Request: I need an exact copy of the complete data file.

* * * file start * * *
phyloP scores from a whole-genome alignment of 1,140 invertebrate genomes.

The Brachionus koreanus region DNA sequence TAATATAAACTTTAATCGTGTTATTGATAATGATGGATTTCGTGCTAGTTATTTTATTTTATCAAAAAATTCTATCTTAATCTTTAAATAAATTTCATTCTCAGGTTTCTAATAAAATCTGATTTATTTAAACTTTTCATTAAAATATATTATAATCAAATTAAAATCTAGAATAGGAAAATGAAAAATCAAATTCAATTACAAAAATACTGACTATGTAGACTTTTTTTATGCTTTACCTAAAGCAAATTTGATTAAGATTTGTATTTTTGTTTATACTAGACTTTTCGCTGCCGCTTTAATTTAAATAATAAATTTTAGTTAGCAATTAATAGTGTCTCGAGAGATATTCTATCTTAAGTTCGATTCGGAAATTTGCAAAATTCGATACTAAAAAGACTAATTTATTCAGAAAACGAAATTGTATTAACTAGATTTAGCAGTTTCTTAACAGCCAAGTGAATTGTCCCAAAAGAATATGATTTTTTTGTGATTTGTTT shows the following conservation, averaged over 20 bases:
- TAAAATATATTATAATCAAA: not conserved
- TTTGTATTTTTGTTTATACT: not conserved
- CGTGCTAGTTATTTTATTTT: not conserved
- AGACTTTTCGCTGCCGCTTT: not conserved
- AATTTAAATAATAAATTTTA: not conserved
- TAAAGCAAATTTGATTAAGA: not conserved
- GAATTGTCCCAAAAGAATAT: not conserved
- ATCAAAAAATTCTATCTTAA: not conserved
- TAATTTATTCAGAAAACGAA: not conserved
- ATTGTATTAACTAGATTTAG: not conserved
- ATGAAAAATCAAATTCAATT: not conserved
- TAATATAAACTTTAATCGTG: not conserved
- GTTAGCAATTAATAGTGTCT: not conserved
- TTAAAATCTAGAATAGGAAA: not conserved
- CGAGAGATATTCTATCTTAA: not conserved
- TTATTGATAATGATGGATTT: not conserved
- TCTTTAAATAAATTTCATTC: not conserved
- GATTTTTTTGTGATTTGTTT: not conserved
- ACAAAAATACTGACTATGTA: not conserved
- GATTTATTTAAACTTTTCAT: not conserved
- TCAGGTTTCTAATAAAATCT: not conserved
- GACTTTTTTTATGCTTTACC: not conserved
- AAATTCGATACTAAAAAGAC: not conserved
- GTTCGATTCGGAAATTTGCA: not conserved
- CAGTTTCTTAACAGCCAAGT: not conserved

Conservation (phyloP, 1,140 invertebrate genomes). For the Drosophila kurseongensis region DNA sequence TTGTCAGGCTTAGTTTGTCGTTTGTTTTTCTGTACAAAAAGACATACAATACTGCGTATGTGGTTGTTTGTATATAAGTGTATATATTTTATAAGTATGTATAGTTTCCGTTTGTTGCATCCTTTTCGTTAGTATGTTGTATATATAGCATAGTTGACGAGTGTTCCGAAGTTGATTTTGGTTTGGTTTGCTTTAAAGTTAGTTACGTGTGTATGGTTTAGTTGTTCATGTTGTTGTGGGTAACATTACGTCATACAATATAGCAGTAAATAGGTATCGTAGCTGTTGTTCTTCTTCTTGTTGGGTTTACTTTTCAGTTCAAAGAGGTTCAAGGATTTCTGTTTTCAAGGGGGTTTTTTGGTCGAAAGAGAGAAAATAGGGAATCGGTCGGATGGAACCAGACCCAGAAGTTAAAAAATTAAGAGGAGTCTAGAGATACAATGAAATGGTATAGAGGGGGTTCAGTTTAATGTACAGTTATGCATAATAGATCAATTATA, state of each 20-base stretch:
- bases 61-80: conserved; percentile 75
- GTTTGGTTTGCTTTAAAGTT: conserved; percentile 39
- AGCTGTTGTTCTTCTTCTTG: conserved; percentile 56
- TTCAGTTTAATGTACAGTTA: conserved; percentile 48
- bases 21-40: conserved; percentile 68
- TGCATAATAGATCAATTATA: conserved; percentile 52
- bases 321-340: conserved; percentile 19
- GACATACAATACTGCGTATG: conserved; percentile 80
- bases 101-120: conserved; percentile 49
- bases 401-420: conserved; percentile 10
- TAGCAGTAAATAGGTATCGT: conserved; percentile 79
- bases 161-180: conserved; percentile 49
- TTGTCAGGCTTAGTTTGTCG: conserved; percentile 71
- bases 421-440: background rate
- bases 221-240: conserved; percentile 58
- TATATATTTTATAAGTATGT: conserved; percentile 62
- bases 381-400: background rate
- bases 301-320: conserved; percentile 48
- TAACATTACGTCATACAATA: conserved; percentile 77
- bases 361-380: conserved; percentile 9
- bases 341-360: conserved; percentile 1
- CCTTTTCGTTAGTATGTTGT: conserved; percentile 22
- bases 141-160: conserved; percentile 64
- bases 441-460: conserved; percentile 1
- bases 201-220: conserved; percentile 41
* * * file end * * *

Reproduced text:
phyloP scores from a whole-genome alignment of 1,140 invertebrate genomes.

The Brachionus koreanus region DNA sequence TAATATAAACTTTAATCGTGTTATTGATAATGATGGATTTCGTGCTAGTTATTTTATTTTATCAAAAAATTCTATCTTAATCTTTAAATAAATTTCATTCTCAGGTTTCTAATAAAATCTGATTTATTTAAACTTTTCATTAAAATATATTATAATCAAATTAAAATCTAGAATAGGAAAATGAAAAATCAAATTCAATTACAAAAATACTGACTATGTAGACTTTTTTTATGCTTTACCTAAAGCAAATTTGATTAAGATTTGTATTTTTGTTTATACTAGACTTTTCGCTGCCGCTTTAATTTAAATAATAAATTTTAGTTAGCAATTAATAGTGTCTCGAGAGATATTCTATCTTAAGTTCGATTCGGAAATTTGCAAAATTCGATACTAAAAAGACTAATTTATTCAGAAAACGAAATTGTATTAACTAGATTTAGCAGTTTCTTAACAGCCAAGTGAATTGTCCCAAAAGAATATGATTTTTTTGTGATTTGTTT shows the following conservation, averaged over 20 bases:
- TAAAATATATTATAATCAAA: not conserved
- TTTGTATTTTTGTTTATACT: not conserved
- CGTGCTAGTTATTTTATTTT: not conserved
- AGACTTTTCGCTGCCGCTTT: not conserved
- AATTTAAATAATAAATTTTA: not conserved
- TAAAGCAAATTTGATTAAGA: not conserved
- GAATTGTCCCAAAAGAATAT: not conserved
- ATCAAAAAATTCTATCTTAA: not conserved
- TAATTTATTCAGAAAACGAA: not conserved
- ATTGTATTAACTAGATTTAG: not conserved
- ATGAAAAATCAAATTCAATT: not conserved
- TAATATAAACTTTAATCGTG: not conserved
- GTTAGCAATTAATAGTGTCT: not conserved
- TTAAAATCTAGAATAGGAAA: not conserved
- CGAGAGATATTCTATCTTAA: not conserved
- TTATTGATAATGATGGATTT: not conserved
- TCTTTAAATAAATTTCATTC: not conserved
- GATTTTTTTGTGATTTGTTT: not conserved
- ACAAAAATACTGACTATGTA: not conserved
- GATTTATTTAAACTTTTCAT: not conserved
- TCAGGTTTCTAATAAAATCT: not conserved
- GACTTTTTTTATGCTTTACC: not conserved
- AAATTCGATACTAAAAAGAC: not conserved
- GTTCGATTCGGAAATTTGCA: not conserved
- CAGTTTCTTAACAGCCAAGT: not conserved

Conservation (phyloP, 1,140 invertebrate genomes). For the Drosophila kurseongensis region DNA sequence TTGTCAGGCTTAGTTTGTCGTTTGTTTTTCTGTACAAAAAGACATACAATACTGCGTATGTGGTTGTTTGTATATAAGTGTATATATTTTATAAGTATGTATAGTTTCCGTTTGTTGCATCCTTTTCGTTAGTATGTTGTATATATAGCATAGTTGACGAGTGTTCCGAAGTTGATTTTGGTTTGGTTTGCTTTAAAGTTAGTTACGTGTGTATGGTTTAGTTGTTCATGTTGTTGTGGGTAACATTACGTCATACAATATAGCAGTAAATAGGTATCGTAGCTGTTGTTCTTCTTCTTGTTGGGTTTACTTTTCAGTTCAAAGAGGTTCAAGGATTTCTGTTTTCAAGGGGGTTTTTTGGTCGAAAGAGAGAAAATAGGGAATCGGTCGGATGGAACCAGACCCAGAAGTTAAAAAATTAAGAGGAGTCTAGAGATACAATGAAATGGTATAGAGGGGGTTCAGTTTAATGTACAGTTATGCATAATAGATCAATTATA, state of each 20-base stretch:
- bases 61-80: conserved; percentile 75
- GTTTGGTTTGCTTTAAAGTT: conserved; percentile 39
- AGCTGTTGTTCTTCTTCTTG: conserved; percentile 56
- TTCAGTTTAATGTACAGTTA: conserved; percentile 48
- bases 21-40: conserved; percentile 68
- TGCATAATAGATCAATTATA: conserved; percentile 52
- bases 321-340: conserved; percentile 19
- GACATACAATACTGCGTATG: conserved; percentile 80
- bases 101-120: conserved; percentile 49
- bases 401-420: conserved; percentile 10
- TAGCAGTAAATAGGTATCGT: conserved; percentile 79
- bases 161-180: conserved; percentile 49
- TTGTCAGGCTTAGTTTGTCG: conserved; percentile 71
- bases 421-440: background rate
- bases 221-240: conserved; percentile 58
- TATATATTTTATAAGTATGT: conserved; percentile 62
- bases 381-400: background rate
- bases 301-320: conserved; percentile 48
- TAACATTACGTCATACAATA: conserved; percentile 77
- bases 361-380: conserved; percentile 9
- bases 341-360: conserved; percentile 1
- CCTTTTCGTTAGTATGTTGT: conserved; percentile 22
- bases 141-160: conserved; percentile 64
- bases 441-460: conserved; percentile 1
- bases 201-220: conserved; percentile 41